No. 600.
General Sickles to Mr. Fish.

No. 823.]

Sir: Mr. Carvajal, accompanied by the under-secretary of state, called at the legation last evening. The minister stated that a partial report had been received of the incidents attending the capture of the Virginius. It appeared that the vessel was seen on the coast of Cuba attempting to land her passengers and cargo; that the pursuit began in Spanish waters, and somewhere about twenty-three miles from Jamaica she was overtaken and captured. It was also alleged that the Virginius exhibited no papers; but this was subsequently qualified by the statement that her documents were not authenticated by the visa or certificate of any consul, and were, besides, irregular in other particulars; and although the report was incomplete, yet enough was known to indicate that the case would be less difficult of adjustment than was apprehended at the outset, and this was a matter for sincere congratulation. Mr. Carvajal proceeded to observe that Admiral Polo’s dispatches alluded to the excitement and irritation manifested in the United States when the news of the capture was first received, which had now, however, perceptibly diminished in view of more accurate information since published. His excellency said it was gratifying to learn, through the same channel, that my reports of the friendly disposition of this government had impressed you favorably, and he had read with much satisfaction the Spanish minister’s resume of his conversation with yourself. Mr. Carvajal, in conclusion, invited me to a conference on this subject this afternoon at four o’clock, at the palace, when he would be prepared to make a further communication to me.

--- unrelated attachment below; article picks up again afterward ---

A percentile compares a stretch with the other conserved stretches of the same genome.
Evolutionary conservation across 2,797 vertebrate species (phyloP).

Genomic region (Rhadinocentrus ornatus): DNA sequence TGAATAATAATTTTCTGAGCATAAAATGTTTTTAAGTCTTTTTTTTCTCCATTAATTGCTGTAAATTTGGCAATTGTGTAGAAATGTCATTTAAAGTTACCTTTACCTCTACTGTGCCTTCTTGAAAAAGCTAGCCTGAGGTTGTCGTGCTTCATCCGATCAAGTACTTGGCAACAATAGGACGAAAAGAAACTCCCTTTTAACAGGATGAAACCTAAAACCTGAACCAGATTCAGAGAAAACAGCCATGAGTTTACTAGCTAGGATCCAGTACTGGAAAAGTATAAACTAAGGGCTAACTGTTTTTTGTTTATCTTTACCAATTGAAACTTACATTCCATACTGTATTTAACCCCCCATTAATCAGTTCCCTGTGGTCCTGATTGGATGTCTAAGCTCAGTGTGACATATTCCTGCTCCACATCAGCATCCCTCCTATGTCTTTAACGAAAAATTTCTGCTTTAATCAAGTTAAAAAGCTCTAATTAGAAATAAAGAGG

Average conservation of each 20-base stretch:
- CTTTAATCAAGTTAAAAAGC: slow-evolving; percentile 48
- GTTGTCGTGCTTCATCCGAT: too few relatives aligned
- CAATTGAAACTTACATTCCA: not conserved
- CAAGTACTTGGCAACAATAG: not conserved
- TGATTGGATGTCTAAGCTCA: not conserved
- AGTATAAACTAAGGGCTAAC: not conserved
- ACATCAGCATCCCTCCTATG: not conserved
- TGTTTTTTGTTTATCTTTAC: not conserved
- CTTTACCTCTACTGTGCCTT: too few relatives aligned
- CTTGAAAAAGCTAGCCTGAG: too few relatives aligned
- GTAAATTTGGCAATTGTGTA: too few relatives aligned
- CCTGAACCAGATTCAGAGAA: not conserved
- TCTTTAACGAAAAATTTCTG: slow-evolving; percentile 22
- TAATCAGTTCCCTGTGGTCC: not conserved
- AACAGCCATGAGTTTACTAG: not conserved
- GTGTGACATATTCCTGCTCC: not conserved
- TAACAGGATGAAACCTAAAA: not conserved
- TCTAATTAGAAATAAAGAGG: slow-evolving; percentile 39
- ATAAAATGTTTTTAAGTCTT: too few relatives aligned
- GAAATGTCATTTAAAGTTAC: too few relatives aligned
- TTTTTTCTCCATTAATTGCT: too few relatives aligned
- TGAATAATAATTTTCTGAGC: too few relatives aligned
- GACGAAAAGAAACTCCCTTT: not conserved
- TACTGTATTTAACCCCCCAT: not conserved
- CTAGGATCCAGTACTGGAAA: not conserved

I remarked that whatever popular agitation might have been provoked in the United States by the news of the capture of the Virginius, it [Page 933] would not influence tile action of the President in a matter affecting our relations with a friendly power. In this respect the conduct of my Government might perhaps be observed with advantage by several European states I might mention. When, for example, the rebel agents Mason and Slidell were taken from the Trent, the uproar in England was reflected in the impatient action of the British cabinet, while the, decision of Mr. Lincoln to reprove the act and return the men was adopted and executed in the face of a public opinion which desired a different course-to be followed. Unfortunately the Spanish authorities in Cuba had hitherto failed in restraining the passions of a turbulent element in the population of the large towns, so that whenever our citizens were known to have fallen into the power of the mob at Havana or Santiago de Cuba, public opinion was justly apprehensive of their fate. I had received a further communication from you, containing additional particulars of the capture and its consequences, of which we would speak this afternoon when I should have the honor to meet his excellency at the ministry. It was, however, quite certain that no demand would be made by the President until trustworthy information was received of the whole case. Meanwhile, it would be satisfactory to know that this government had spontaneously taken such action in the matter as would facilitate a prompt solution of any question that might arise.

I am, &c,